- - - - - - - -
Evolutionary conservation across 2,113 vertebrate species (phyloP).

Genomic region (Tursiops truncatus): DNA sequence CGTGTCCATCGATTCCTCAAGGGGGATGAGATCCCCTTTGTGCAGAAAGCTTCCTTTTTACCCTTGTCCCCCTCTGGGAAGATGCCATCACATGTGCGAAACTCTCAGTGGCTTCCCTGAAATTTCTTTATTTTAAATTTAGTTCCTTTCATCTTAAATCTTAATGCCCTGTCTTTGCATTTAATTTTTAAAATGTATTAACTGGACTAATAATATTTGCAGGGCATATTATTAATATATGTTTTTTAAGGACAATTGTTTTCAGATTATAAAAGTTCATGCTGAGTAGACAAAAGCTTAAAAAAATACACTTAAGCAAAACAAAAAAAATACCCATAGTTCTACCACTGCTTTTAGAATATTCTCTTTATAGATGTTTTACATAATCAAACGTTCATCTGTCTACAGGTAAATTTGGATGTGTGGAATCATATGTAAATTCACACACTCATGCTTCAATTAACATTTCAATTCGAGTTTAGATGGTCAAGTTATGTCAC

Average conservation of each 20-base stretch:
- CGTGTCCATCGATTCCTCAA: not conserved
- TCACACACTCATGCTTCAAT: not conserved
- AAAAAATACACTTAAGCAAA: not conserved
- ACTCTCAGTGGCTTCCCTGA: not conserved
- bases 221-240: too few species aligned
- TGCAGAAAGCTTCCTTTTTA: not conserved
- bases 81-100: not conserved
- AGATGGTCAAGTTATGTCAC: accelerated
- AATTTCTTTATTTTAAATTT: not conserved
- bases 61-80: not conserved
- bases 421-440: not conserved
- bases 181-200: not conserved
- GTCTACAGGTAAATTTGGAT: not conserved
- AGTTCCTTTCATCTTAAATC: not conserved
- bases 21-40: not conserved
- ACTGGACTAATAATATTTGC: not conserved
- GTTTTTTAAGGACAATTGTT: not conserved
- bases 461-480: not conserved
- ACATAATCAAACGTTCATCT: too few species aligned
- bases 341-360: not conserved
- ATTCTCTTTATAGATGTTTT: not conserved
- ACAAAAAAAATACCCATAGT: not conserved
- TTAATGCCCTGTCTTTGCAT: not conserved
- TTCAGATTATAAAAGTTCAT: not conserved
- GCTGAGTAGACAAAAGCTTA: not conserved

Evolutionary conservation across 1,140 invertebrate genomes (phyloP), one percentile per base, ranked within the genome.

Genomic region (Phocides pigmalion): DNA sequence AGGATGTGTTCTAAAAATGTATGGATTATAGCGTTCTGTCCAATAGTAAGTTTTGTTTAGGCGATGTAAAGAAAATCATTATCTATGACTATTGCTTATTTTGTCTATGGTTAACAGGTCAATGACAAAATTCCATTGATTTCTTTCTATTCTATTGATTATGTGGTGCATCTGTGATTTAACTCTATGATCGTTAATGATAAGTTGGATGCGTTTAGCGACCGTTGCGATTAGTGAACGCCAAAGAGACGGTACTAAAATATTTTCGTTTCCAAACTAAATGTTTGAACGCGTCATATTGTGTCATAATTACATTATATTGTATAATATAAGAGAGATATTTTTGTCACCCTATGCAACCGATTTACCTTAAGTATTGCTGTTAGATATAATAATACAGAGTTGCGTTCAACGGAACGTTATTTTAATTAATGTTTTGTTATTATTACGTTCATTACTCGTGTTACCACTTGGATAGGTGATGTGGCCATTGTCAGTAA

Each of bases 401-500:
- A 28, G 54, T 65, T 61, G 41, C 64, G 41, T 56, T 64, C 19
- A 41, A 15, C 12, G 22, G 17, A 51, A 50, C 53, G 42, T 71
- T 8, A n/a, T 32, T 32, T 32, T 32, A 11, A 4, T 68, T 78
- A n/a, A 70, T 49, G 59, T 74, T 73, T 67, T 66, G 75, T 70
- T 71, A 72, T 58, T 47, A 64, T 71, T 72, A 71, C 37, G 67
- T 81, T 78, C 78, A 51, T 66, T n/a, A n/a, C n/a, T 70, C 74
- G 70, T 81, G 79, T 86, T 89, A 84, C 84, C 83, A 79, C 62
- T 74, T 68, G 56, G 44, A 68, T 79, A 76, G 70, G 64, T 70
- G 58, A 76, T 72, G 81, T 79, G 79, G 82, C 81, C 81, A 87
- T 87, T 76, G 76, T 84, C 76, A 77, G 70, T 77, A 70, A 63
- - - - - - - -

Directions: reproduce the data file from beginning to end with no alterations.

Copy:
Evolutionary conservation across 2,113 vertebrate species (phyloP).

Genomic region (Tursiops truncatus): DNA sequence CGTGTCCATCGATTCCTCAAGGGGGATGAGATCCCCTTTGTGCAGAAAGCTTCCTTTTTACCCTTGTCCCCCTCTGGGAAGATGCCATCACATGTGCGAAACTCTCAGTGGCTTCCCTGAAATTTCTTTATTTTAAATTTAGTTCCTTTCATCTTAAATCTTAATGCCCTGTCTTTGCATTTAATTTTTAAAATGTATTAACTGGACTAATAATATTTGCAGGGCATATTATTAATATATGTTTTTTAAGGACAATTGTTTTCAGATTATAAAAGTTCATGCTGAGTAGACAAAAGCTTAAAAAAATACACTTAAGCAAAACAAAAAAAATACCCATAGTTCTACCACTGCTTTTAGAATATTCTCTTTATAGATGTTTTACATAATCAAACGTTCATCTGTCTACAGGTAAATTTGGATGTGTGGAATCATATGTAAATTCACACACTCATGCTTCAATTAACATTTCAATTCGAGTTTAGATGGTCAAGTTATGTCAC

Average conservation of each 20-base stretch:
- CGTGTCCATCGATTCCTCAA: not conserved
- TCACACACTCATGCTTCAAT: not conserved
- AAAAAATACACTTAAGCAAA: not conserved
- ACTCTCAGTGGCTTCCCTGA: not conserved
- bases 221-240: too few species aligned
- TGCAGAAAGCTTCCTTTTTA: not conserved
- bases 81-100: not conserved
- AGATGGTCAAGTTATGTCAC: accelerated
- AATTTCTTTATTTTAAATTT: not conserved
- bases 61-80: not conserved
- bases 421-440: not conserved
- bases 181-200: not conserved
- GTCTACAGGTAAATTTGGAT: not conserved
- AGTTCCTTTCATCTTAAATC: not conserved
- bases 21-40: not conserved
- ACTGGACTAATAATATTTGC: not conserved
- GTTTTTTAAGGACAATTGTT: not conserved
- bases 461-480: not conserved
- ACATAATCAAACGTTCATCT: too few species aligned
- bases 341-360: not conserved
- ATTCTCTTTATAGATGTTTT: not conserved
- ACAAAAAAAATACCCATAGT: not conserved
- TTAATGCCCTGTCTTTGCAT: not conserved
- TTCAGATTATAAAAGTTCAT: not conserved
- GCTGAGTAGACAAAAGCTTA: not conserved

Evolutionary conservation across 1,140 invertebrate genomes (phyloP), one percentile per base, ranked within the genome.

Genomic region (Phocides pigmalion): DNA sequence AGGATGTGTTCTAAAAATGTATGGATTATAGCGTTCTGTCCAATAGTAAGTTTTGTTTAGGCGATGTAAAGAAAATCATTATCTATGACTATTGCTTATTTTGTCTATGGTTAACAGGTCAATGACAAAATTCCATTGATTTCTTTCTATTCTATTGATTATGTGGTGCATCTGTGATTTAACTCTATGATCGTTAATGATAAGTTGGATGCGTTTAGCGACCGTTGCGATTAGTGAACGCCAAAGAGACGGTACTAAAATATTTTCGTTTCCAAACTAAATGTTTGAACGCGTCATATTGTGTCATAATTACATTATATTGTATAATATAAGAGAGATATTTTTGTCACCCTATGCAACCGATTTACCTTAAGTATTGCTGTTAGATATAATAATACAGAGTTGCGTTCAACGGAACGTTATTTTAATTAATGTTTTGTTATTATTACGTTCATTACTCGTGTTACCACTTGGATAGGTGATGTGGCCATTGTCAGTAA

Each of bases 401-500:
- A 28, G 54, T 65, T 61, G 41, C 64, G 41, T 56, T 64, C 19
- A 41, A 15, C 12, G 22, G 17, A 51, A 50, C 53, G 42, T 71
- T 8, A n/a, T 32, T 32, T 32, T 32, A 11, A 4, T 68, T 78
- A n/a, A 70, T 49, G 59, T 74, T 73, T 67, T 66, G 75, T 70
- T 71, A 72, T 58, T 47, A 64, T 71, T 72, A 71, C 37, G 67
- T 81, T 78, C 78, A 51, T 66, T n/a, A n/a, C n/a, T 70, C 74
- G 70, T 81, G 79, T 86, T 89, A 84, C 84, C 83, A 79, C 62
- T 74, T 68, G 56, G 44, A 68, T 79, A 76, G 70, G 64, T 70
- G 58, A 76, T 72, G 81, T 79, G 79, G 82, C 81, C 81, A 87
- T 87, T 76, G 76, T 84, C 76, A 77, G 70, T 77, A 70, A 63